November 14, 2018, 01:00:32 AM

Author Topic: Most efficient creature  (Read 7667 times)

piousflea

  • Sr. Mage
  • ****
  • Posts: 435
  • Banana Stickers 2
    • View Profile
Re: Most efficient creature
« Reply #15 on: October 08, 2012, 02:35:35 PM »
The reason that I prefer the "expected mana cost" methodology is that you can estimate how much mana you are spending for the special abilities on your creature.

A highland unicorn has a combat value of 7.4 but costs 12 mana. So you are paying 5.6 mana for the AoE regeneration aura.

A dark pact slayer has a combat value (vs 0 armor) of 10.6 but costs 13 mana. So you are paying 2.4 mana for flame resistance and 2 piercing.

A gray angel has a combat value of 9 and a mana cost of 12. So you are paying 3 mana for Flying and a self-sacrifice heal.

If you don't feel like flying and self sacrifice is worth 3 mana, then you should be less enthusiastic about the Grey Angel.

Better yet is ranged units. The Royal Archer pays 4.2 mana for its ranged attack. Is a 4 dice ranged attack worth 4.2 mana? Almost certainly yes, you can tell it is a very strong unit.

jhsjhs

  • Apprentice
  • *
  • Posts: 1
  • Banana Stickers 0
    • View Profile
Re: Most efficient creature
« Reply #16 on: October 11, 2012, 02:08:46 PM »
This is fun, thanks for doing this.  I did the same thing for Dreamblade, a similar game, when it came out--well, pretty close, regression analysis of creature cost.  A few things I learned:
1) trying to cost abilities is really hard, as you basically have one or just a few data points for each.  I ultimately did what one of the respondents recommended, and just tried to figure out the value of the stats, effectively pricing the abilities.  Less neat, but useful--you can decide if a given ability is worth it's cost.
2) several sets in I had enough vanilla (special ability free) guys to run a good regression on just them, which basically cracked the code, but I got decent results from the first set just running the regression ignoring abilities, so you might try that.  The results were biased, of course, as some good abilities are correlated with certain abilities, but it still gave some useful info.  At least I would like to see the results!
3) after a few more releases you may have better luck pricing some of the abilities, if multiple creatures get them.


Keep up the good work, and thanks again.

fas723

  • Sr. Mage
  • ****
  • Posts: 276
  • Banana Stickers 0
    • View Profile
Re: Most efficient creature
« Reply #17 on: October 15, 2012, 01:47:12 PM »
I did look into your model, piousflea. And I must say it will probably work well, but we have too few Timber wolfs at the moment. Just as jhsjhs is saying we need more vanilla creatures before this can be done.

What I get out form Arcanus post is that the eqation must have a shape like this:

Cost = C1 x sqr(HP) + C2 x sqr(Max attack dice) + C3 x ln(C4 x Armor)

To solve this we must have at least 4 vanilla creatures. And if one of them devides from the rules we must start sampeling again. That would requier even more creatures.

piousflea

  • Sr. Mage
  • ****
  • Posts: 435
  • Banana Stickers 2
    • View Profile
Re: Most efficient creature
« Reply #18 on: October 17, 2012, 07:02:50 PM »
Actually my belief is that it is purely multiplicative:
Cost = C * sqrt(HP) * sqrt(Max attack dice) * f(Armor) * g(Affixes)
where f() and g() are arbitrarily defined functions.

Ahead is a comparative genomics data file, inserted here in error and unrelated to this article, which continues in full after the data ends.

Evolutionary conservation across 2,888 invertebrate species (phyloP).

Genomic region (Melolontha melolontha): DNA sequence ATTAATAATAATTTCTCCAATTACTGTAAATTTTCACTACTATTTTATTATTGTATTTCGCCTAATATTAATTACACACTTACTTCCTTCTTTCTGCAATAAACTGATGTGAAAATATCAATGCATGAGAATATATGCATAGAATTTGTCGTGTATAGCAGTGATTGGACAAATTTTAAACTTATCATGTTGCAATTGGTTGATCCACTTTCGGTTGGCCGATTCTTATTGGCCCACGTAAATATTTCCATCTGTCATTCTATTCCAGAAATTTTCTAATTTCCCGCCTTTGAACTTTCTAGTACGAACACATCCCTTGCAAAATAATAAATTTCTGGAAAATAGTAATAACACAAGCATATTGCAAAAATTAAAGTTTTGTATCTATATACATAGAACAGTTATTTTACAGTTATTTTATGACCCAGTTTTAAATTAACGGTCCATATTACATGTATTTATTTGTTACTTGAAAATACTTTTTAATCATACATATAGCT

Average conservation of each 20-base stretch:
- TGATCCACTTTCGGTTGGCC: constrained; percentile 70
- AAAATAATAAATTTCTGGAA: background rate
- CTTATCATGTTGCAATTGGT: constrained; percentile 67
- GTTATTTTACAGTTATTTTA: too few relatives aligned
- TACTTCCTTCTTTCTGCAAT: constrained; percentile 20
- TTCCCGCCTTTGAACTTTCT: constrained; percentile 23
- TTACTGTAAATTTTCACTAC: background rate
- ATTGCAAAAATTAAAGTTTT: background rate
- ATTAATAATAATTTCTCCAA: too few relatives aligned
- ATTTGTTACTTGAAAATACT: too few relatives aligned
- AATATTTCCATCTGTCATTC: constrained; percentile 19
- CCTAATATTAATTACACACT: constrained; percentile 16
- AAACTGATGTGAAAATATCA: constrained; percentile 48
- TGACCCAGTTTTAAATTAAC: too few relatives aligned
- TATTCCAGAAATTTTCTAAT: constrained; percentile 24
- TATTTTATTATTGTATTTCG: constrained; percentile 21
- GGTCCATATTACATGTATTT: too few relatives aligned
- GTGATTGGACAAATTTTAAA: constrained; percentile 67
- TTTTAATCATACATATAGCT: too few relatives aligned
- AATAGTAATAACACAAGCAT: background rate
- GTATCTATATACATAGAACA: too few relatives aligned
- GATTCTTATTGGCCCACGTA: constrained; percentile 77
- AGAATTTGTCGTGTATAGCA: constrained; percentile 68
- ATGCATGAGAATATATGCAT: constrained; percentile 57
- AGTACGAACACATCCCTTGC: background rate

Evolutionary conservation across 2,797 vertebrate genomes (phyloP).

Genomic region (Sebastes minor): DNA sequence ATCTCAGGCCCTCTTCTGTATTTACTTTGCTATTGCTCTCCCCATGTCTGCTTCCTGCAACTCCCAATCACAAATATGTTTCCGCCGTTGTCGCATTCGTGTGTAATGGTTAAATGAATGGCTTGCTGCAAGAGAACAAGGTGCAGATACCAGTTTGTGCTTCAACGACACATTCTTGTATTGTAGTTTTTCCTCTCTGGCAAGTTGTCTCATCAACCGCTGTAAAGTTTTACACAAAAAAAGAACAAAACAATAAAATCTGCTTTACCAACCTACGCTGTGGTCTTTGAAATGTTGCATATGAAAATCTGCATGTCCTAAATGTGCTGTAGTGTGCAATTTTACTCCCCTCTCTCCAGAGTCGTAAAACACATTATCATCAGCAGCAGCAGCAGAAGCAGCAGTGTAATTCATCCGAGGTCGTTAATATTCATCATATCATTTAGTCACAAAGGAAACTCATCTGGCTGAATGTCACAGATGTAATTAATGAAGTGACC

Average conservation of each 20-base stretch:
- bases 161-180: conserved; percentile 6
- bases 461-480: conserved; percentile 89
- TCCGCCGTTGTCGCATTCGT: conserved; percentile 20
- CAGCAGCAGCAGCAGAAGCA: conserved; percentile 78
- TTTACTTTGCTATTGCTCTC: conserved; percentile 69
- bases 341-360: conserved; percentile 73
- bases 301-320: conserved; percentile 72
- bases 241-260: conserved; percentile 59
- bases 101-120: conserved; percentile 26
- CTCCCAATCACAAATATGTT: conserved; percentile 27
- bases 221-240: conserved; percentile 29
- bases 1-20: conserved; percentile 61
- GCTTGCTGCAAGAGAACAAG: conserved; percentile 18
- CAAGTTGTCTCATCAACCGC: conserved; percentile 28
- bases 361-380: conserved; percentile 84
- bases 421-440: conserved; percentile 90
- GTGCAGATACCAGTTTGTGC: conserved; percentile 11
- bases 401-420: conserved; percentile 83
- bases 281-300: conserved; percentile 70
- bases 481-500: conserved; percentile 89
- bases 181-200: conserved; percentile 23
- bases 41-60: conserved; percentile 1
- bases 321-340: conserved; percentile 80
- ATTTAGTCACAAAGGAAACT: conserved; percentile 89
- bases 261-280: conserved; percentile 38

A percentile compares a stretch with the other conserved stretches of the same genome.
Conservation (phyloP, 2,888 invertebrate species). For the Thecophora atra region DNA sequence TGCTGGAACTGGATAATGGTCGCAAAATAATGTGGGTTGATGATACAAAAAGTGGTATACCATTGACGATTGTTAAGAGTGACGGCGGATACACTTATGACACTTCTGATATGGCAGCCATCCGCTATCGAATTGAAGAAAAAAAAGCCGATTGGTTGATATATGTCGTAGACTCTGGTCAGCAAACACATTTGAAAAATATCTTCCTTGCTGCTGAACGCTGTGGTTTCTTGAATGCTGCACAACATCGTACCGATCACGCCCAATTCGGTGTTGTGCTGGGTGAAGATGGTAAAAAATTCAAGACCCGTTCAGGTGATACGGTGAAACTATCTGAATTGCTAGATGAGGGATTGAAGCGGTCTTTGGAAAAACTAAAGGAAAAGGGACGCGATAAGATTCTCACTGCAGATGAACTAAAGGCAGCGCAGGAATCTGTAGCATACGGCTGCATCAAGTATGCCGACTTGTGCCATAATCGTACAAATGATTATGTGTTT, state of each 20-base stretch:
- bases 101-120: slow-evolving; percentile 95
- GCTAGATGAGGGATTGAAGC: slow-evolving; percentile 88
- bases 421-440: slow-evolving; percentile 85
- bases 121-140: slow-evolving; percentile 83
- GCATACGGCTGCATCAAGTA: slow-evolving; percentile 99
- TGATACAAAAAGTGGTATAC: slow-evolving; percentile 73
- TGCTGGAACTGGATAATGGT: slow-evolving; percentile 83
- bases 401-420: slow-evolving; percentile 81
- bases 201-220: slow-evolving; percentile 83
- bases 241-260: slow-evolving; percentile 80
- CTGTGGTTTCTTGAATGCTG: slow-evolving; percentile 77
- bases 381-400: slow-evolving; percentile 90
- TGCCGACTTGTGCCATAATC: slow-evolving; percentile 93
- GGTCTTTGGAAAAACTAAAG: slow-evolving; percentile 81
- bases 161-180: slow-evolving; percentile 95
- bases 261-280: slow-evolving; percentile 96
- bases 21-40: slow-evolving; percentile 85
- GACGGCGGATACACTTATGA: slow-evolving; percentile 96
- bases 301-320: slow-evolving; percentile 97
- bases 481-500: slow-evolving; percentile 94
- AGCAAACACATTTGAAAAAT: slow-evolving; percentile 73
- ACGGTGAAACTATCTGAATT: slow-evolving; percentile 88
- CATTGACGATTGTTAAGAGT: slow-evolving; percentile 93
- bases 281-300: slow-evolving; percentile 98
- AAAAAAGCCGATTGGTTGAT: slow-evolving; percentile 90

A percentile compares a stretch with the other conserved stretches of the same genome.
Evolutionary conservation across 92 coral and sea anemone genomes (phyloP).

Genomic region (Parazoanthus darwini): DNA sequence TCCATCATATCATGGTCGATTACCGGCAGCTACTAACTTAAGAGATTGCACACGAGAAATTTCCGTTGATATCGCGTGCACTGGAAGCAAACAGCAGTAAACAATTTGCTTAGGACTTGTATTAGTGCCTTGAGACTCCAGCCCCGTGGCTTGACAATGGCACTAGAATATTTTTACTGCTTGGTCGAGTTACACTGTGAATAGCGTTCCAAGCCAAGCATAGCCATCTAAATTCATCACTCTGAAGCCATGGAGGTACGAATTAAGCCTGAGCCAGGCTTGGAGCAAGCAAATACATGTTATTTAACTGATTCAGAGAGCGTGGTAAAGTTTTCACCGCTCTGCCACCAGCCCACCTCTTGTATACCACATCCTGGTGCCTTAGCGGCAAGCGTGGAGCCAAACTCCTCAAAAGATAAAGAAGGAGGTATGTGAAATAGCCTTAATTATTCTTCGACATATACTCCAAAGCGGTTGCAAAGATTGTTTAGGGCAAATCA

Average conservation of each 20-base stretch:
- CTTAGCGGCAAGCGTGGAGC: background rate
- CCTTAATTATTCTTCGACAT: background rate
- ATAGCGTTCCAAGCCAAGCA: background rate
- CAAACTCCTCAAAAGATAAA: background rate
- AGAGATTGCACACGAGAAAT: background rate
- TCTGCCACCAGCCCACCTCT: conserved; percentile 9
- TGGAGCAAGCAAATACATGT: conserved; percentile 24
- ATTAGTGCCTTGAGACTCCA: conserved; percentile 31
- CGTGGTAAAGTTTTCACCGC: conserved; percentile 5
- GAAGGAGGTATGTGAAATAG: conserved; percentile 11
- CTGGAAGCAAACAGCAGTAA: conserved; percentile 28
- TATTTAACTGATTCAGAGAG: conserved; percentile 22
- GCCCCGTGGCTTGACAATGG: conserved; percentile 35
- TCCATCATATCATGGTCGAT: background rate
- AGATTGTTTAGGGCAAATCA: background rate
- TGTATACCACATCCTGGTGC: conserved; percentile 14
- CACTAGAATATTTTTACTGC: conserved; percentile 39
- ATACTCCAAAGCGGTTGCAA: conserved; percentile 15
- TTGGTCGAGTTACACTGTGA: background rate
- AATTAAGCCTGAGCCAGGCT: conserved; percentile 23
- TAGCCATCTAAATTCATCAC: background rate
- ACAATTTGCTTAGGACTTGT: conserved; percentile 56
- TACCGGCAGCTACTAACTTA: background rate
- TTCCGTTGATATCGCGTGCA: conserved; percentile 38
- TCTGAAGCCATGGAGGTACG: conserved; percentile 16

Alternatively, it could be:
Cost = ( C * sqrt(HP) * sqrt(Max attack dice) * f(Armor) * g(Affixes) ) + h(Affixes)
where g(Affixes) is for multiplicative-cost affixes, and h(Affixes) is for additive-cost affixes.

fas723

  • Sr. Mage
  • ****
  • Posts: 276
  • Banana Stickers 0
    • View Profile
Re: Most efficient creature
« Reply #19 on: November 06, 2012, 06:06:44 AM »
Did some more testing yesterday.
I started to apply non-linear behaviors to the equation as we have talked about here. I tried both natural logarithmic, square root and power functions to various properties. My problem was that no matter how I did it, it never got as good as just a linear function as I started with.

That made me think a bit more. How should we think when we set up the base function? Before the coefficient are set. How does each property behave? Right now we have talked about how armor relates to attack dice, or how
I'm not sure we can do it that way.

Instead I think we should say: What effect does it have if a property is doubled. I.e. is 4 attack dice twice as good as 2? If yes; well then it is linear. If not then we have to say how it behaves.

If we start with the three basic attributes: Attack, Armor & Health. I would say that both Attack and Health have typical linear behaviors.
Armor is a bit harder. 20 in armor is probably not much better than 10. 0 in Armor would contribute with 0 to the mana cost, and the greatest increase must be between 0 and 1.

Mana_cost_Armor = c1*sqrt(Armor).
Armor=0: c1*0
Armor=1: c1*1
Armor=2: c1*1,41
Armor=3: c1*1,73
According to theory above.

Mana_cost = c1*sqrt(Armor)+c2*Attack+c3*Health

Note. This doesn't mean one in health is equal to one in attack. The coefficients will take care of the actual power for each property.

Now we just have to do the same for traits...

fas723

  • Sr. Mage
  • ****
  • Posts: 276
  • Banana Stickers 0
    • View Profile
Re: Most efficient creature
« Reply #20 on: November 06, 2012, 06:09:46 AM »
Quote from: "piousflea" post=2279
Actually my belief is that it is purely multiplicative:
Cost = C * sqrt(HP) * sqrt(Max attack dice) * f(Armor) * g(Affixes)
where f() and g() are arbitrarily defined functions.

Alternatively, it could be:
Cost = ( C * sqrt(HP) * sqrt(Max attack dice) * f(Armor) * g(Affixes) ) + h(Affixes)
where g(Affixes) is for multiplicative-cost affixes, and h(Affixes) is for additive-cost affixes.


piousflea, why would you go with just multiplicatives? That will only give one coefficent, and less ability to control your parameters...